Happy 75th, Public Administration Review! The first issue of PAR may have been published in 1940, but prior to that a newsletter of the same name was published at the Syracuse Maxwell School in 1938. The newsletter served in part as a place for alumni updates, but also a space for debating the goals and methods of public administration education. In one article Dean William E. Mosher, Robert Hutchins and Charles S. Archer debated whether schools should even undertake training people in public administration. Their respective answers ranged from “Impossible!” to “Beware overexpansion,” to “Schools can do much.”1
Concurrently, public administrators and educators involved in the newsletter were planning the creation of an association and ASPA was formed. They decided to continue with a publication, but did not want it to be solely associated with any one school or institution. PAR was ultimately housed at the Public Administration Clearing House in Chicago.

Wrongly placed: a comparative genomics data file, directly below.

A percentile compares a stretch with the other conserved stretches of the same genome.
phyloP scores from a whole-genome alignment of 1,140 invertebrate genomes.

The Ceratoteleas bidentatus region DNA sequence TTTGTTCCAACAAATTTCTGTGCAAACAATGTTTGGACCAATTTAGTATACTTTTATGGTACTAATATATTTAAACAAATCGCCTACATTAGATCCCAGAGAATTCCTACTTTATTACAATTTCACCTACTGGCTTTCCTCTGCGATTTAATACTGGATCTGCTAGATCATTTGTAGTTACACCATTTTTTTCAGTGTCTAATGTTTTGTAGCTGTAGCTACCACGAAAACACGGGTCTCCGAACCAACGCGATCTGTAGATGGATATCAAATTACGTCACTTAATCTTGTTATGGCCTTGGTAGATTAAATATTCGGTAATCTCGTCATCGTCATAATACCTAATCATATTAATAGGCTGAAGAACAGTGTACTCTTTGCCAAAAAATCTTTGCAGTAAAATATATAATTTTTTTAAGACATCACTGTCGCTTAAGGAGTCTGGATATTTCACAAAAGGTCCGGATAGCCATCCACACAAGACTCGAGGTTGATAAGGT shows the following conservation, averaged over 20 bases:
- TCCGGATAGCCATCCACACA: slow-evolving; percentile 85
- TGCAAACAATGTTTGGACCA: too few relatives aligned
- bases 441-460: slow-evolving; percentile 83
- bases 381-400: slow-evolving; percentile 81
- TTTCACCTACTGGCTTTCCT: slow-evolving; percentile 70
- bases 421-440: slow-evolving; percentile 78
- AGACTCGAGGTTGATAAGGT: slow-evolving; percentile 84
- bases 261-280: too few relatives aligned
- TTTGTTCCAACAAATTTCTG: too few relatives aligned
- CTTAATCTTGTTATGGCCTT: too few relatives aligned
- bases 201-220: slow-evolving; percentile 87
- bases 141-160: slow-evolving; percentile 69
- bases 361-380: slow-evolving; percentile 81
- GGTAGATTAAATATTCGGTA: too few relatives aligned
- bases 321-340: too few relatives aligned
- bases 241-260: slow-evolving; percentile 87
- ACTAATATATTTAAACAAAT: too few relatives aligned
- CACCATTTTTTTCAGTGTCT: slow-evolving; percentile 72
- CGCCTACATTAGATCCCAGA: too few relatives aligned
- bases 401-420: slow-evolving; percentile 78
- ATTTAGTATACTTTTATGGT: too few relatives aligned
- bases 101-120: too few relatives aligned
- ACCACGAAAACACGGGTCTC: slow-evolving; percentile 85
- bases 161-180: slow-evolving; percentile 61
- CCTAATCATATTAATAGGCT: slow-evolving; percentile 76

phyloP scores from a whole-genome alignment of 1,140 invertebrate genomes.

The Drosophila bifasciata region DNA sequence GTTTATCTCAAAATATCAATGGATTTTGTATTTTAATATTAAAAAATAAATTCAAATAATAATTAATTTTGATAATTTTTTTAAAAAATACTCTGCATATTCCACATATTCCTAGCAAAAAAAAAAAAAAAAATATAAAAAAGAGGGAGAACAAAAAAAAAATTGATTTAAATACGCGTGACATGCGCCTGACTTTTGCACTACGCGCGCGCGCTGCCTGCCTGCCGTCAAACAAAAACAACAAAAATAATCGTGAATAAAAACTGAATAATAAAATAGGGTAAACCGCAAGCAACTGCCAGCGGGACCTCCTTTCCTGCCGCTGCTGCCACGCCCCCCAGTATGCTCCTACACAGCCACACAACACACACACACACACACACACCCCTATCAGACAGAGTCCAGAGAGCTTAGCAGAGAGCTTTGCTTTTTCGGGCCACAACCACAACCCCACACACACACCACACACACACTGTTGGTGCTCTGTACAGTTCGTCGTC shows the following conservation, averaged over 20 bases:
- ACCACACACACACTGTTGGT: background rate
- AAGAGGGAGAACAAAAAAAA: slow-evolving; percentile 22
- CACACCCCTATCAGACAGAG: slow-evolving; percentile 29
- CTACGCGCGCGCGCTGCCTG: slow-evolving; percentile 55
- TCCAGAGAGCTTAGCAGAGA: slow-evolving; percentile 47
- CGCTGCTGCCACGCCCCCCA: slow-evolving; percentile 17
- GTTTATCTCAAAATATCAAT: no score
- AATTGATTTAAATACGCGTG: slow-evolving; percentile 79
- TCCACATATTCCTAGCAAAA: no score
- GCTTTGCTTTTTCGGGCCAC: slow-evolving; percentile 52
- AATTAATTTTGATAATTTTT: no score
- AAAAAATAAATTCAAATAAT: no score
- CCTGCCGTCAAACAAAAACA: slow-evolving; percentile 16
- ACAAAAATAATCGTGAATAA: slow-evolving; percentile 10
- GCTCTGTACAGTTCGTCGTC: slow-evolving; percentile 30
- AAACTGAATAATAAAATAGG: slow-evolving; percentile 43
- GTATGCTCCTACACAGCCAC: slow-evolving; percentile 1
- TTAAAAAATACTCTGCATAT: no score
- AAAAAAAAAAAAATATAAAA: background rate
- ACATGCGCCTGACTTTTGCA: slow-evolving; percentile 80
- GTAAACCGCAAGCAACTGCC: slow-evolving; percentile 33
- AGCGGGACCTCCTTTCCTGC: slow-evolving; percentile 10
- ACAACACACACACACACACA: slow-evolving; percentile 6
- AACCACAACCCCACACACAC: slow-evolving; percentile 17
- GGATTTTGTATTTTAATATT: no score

Even in the early years PAR published critical articles on both theory and practice. Contributors took a broad view, eager to parse out the scope and framework for this new discipline and how it differed from other courses of study. They also wrote with an eye for how the issues being discussed fit into contemporary events of the day. During WWII in particular, authors discussed public administration in the context of the war, giving PAR an international perspective that would continue over the years.
One of the primary strengths of PAR is that it has provided a channel of critical communication between academics and practitioners to discuss trends and debate new ideas. It remains both topical and forward-thinking. In reviewing the history of PAR, we see the history of the discipline and of administration as a dynamic field around the world.